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Journal Article

Gene Dispersal from Transgenic Crops. I. Growth of Interspecific Hybrids Between Oilseed Rape and the Wild Hoary Mustard

E. Lefol, V. Danielou, H. Darmency, F. Boucher, J. Maillet and M. Renard
Journal of Applied Ecology
Vol. 32, No. 4 (Nov., 1995), pp. 803-808
DOI: 10.2307/2404819
Stable URL: http://www.jstor.org/stable/2404819
Page Count: 6

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Topics: Oilseeds, Plants, Hybridity, Rape, Mustards, Transgenic plants, Plant growth, Leaf area, Leaves, Sowing
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Since scans are not currently available to screen readers, please contact JSTOR User Support for access. We'll provide a PDF copy for your screen reader.
Gene Dispersal from Transgenic Crops. I. Growth of Interspecific Hybrids Between Oilseed Rape and the Wild Hoary Mustard
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Abstract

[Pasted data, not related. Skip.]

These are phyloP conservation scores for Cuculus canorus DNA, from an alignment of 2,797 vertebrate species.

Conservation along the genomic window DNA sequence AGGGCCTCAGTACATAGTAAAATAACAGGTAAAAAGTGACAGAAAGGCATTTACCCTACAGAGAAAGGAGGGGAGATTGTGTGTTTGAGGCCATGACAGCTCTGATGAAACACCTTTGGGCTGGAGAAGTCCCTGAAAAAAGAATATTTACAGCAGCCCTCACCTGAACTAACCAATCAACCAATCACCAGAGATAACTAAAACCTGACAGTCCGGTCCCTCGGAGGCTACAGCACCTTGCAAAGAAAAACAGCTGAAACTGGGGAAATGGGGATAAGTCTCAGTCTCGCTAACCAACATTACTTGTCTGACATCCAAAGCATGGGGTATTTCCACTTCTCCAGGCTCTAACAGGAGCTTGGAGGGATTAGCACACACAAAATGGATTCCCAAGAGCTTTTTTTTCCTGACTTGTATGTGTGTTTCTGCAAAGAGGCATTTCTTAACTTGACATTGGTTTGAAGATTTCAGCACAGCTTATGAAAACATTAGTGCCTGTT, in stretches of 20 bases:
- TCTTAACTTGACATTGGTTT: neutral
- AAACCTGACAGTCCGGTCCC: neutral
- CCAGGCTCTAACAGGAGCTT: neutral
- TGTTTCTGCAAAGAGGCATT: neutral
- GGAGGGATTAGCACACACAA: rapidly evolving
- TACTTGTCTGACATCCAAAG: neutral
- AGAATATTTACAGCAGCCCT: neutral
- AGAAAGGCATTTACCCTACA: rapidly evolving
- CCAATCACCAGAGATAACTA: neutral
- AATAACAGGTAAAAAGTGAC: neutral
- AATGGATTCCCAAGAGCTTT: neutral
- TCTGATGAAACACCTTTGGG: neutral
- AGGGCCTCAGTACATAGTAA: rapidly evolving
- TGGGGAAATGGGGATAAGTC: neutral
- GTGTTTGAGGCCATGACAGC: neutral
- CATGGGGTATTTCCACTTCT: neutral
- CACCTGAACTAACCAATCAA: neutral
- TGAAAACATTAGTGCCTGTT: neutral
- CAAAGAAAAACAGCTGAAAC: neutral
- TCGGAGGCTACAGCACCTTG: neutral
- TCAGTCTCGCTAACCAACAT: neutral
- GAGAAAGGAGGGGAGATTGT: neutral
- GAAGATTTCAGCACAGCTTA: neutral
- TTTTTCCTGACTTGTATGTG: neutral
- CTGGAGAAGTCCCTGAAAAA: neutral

1. The growth of interspecific hybrids between oilseed rape (Brassica napus ssp. oleifera) and hoary mustard (Hirschfeldia incana) was studied in different conditions of temperature and photoperiod in individual pots and in competitive conditions with each of the two parental species. 2. In the absence of competition, the hybrid plants were intermediate between parents for morphological and developmental traits. Under competitive conditions, the hybrids were closer to hoary mustard. The results of the studies indicated that hybrids and hoary mustard would not be better competitors against oilseed rape, but hybrids would be more competitive in a hoary mustard population. 3. The relevance of these studies to the environmental impact of the release of transgenic crops is discussed. Hybrid survival would not limit gene escape through interspecific hybridization.

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